The practice of telemedicine and challenges to the regulatory authorities

Mable Kekana, Pitso Noe, Boyce Mkhize


The practice of telemedicine is viewed as a possible solution to the human resources crisis in health care in South Africa and internationally. Reports on its successful implementation and combating of health-related problems are readily available from both developed and developing countries. Even though these reports indicate that telemedicine seems to have addressed the problem related to the shortage of health care personnel, it is still posing a challenge to regulatory authorities such as the Health Professions Council of South Africa. The regulatory authorities are there to ensure that quality health care service is delivered and that the patient will be protected from possible mismanagement by the health care practitioners involved. Misconduct can occur through improper clinical care or excessive billing.
Policies and guidelines from both developing and developed countries were reviewed to highlight how telemedicine is regulated elsewhere. The focus was on the ethical implications of telemedicine practice. Telemedicine has proved itself to be a possible solution to the human resources crisis, especially in developing countries or where there are vast rural communities. Success of telemedicine has been reported in a number of developed and developing countries as a way of alleviating the human resources crisis and providing quality health care to needy communities.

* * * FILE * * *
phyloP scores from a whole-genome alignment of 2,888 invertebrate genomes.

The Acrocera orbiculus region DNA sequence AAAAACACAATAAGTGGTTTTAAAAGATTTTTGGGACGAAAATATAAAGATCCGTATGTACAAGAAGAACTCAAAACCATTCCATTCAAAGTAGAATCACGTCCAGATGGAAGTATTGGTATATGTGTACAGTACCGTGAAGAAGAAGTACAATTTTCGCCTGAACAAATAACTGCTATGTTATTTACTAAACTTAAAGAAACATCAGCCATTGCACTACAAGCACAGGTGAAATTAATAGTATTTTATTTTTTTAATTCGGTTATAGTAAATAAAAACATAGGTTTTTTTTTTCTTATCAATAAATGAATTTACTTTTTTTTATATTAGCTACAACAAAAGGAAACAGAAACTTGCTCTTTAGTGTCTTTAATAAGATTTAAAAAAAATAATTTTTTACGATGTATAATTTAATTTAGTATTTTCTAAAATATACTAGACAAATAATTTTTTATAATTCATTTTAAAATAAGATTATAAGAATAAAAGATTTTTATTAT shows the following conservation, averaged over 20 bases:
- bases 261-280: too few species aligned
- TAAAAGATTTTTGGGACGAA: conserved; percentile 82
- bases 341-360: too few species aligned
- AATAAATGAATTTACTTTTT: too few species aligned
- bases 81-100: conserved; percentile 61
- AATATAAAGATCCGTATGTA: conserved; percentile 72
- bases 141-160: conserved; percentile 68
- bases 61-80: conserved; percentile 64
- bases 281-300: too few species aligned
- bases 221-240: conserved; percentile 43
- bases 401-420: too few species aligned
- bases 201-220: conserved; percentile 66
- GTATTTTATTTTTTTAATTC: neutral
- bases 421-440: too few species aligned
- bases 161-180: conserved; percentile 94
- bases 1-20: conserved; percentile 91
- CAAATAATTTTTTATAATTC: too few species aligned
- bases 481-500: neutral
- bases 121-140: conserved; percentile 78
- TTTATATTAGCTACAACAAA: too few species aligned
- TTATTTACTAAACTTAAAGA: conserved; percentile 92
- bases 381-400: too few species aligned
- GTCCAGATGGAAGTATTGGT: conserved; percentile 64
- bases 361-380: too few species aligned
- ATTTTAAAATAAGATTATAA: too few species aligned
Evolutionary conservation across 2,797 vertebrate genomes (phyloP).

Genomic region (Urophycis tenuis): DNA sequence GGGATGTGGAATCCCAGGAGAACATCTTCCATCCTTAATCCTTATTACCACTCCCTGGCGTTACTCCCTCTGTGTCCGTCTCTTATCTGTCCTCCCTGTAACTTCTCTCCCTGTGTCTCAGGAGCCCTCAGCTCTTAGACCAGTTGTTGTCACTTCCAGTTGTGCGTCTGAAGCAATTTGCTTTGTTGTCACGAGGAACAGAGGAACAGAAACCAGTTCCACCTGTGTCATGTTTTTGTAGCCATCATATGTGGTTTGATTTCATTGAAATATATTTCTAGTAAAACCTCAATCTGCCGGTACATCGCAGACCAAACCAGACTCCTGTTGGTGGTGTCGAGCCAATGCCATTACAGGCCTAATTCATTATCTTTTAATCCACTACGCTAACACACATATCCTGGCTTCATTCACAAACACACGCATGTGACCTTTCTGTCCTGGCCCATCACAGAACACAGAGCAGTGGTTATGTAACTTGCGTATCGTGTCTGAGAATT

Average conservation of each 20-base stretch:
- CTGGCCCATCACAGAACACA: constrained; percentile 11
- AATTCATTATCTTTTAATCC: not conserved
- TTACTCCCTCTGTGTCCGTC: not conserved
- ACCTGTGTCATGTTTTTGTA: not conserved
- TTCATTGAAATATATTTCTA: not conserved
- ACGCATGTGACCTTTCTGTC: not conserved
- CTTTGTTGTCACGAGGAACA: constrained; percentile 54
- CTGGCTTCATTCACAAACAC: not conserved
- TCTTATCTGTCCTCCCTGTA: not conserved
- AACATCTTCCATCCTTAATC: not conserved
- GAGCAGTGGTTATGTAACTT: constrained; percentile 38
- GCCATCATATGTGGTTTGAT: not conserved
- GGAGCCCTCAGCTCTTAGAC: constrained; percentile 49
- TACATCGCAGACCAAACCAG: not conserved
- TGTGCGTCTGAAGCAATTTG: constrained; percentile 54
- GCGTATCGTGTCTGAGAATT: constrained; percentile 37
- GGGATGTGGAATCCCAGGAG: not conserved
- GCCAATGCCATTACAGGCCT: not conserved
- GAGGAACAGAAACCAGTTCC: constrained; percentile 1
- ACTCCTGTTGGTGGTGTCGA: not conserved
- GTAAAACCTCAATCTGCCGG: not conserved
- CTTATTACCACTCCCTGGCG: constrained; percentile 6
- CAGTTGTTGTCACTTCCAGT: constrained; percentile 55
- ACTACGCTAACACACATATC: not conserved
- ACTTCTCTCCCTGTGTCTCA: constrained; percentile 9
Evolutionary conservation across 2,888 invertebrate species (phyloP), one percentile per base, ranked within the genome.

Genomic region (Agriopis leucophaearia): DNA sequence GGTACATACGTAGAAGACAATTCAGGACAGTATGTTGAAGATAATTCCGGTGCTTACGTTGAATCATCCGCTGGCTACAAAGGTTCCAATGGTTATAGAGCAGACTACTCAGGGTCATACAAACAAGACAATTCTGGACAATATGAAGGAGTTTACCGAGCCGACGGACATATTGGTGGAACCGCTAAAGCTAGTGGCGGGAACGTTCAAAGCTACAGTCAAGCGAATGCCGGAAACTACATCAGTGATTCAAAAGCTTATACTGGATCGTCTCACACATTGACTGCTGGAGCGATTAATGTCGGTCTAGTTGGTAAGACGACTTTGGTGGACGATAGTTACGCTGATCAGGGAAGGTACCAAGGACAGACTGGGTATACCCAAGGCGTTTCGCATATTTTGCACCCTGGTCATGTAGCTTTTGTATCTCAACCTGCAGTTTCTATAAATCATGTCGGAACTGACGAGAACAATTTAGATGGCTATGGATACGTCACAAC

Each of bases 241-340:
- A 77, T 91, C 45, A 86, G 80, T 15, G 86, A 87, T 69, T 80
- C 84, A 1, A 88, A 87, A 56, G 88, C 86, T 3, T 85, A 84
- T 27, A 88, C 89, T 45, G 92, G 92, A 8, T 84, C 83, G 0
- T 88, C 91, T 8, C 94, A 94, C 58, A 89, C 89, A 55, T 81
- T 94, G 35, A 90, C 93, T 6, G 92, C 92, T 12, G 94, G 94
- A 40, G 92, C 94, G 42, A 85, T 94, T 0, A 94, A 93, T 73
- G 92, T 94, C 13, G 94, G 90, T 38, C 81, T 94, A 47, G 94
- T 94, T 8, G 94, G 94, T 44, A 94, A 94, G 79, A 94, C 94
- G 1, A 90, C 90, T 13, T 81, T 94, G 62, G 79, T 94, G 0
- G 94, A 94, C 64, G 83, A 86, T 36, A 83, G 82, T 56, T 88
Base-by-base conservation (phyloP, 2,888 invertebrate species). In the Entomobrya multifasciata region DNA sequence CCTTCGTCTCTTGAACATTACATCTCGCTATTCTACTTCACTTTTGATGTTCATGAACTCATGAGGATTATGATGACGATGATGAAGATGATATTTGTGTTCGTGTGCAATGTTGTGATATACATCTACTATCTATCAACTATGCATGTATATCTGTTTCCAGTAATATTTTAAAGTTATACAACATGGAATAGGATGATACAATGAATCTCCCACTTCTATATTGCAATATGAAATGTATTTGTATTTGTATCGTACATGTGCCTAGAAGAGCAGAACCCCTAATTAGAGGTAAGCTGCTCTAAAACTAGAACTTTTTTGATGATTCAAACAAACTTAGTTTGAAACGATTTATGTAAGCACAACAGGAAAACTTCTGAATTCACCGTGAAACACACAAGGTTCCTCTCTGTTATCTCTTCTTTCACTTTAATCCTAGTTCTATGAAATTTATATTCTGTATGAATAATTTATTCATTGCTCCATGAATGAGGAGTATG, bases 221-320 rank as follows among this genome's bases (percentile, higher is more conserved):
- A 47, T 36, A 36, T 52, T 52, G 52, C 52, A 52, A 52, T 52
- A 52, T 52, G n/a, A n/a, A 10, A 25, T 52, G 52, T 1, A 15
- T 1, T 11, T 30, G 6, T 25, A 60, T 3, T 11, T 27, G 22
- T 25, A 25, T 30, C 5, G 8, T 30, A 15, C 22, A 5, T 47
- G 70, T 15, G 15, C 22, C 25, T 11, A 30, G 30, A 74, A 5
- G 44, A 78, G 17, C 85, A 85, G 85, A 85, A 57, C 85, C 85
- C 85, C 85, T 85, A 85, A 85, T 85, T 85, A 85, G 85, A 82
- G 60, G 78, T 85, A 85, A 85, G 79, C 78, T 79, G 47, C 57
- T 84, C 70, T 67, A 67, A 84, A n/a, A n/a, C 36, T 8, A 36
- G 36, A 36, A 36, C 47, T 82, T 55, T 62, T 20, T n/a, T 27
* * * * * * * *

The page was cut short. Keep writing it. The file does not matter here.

Authors' affiliations

Mable Kekana, University Of Pretoria, Department of Radiographic Sciences

Pitso Noe,

Boyce Mkhize,

Full Text

PDF (347KB)

Cite this article

South African Journal of Bioethics and Law 2010;3(1):33.

Article History

Date submitted: 2010-02-11
Date published: 2010-06-29

Article Views

Abstract views: 2429
Full text views: 2672

Comments on this article

*Read our policy for posting comments here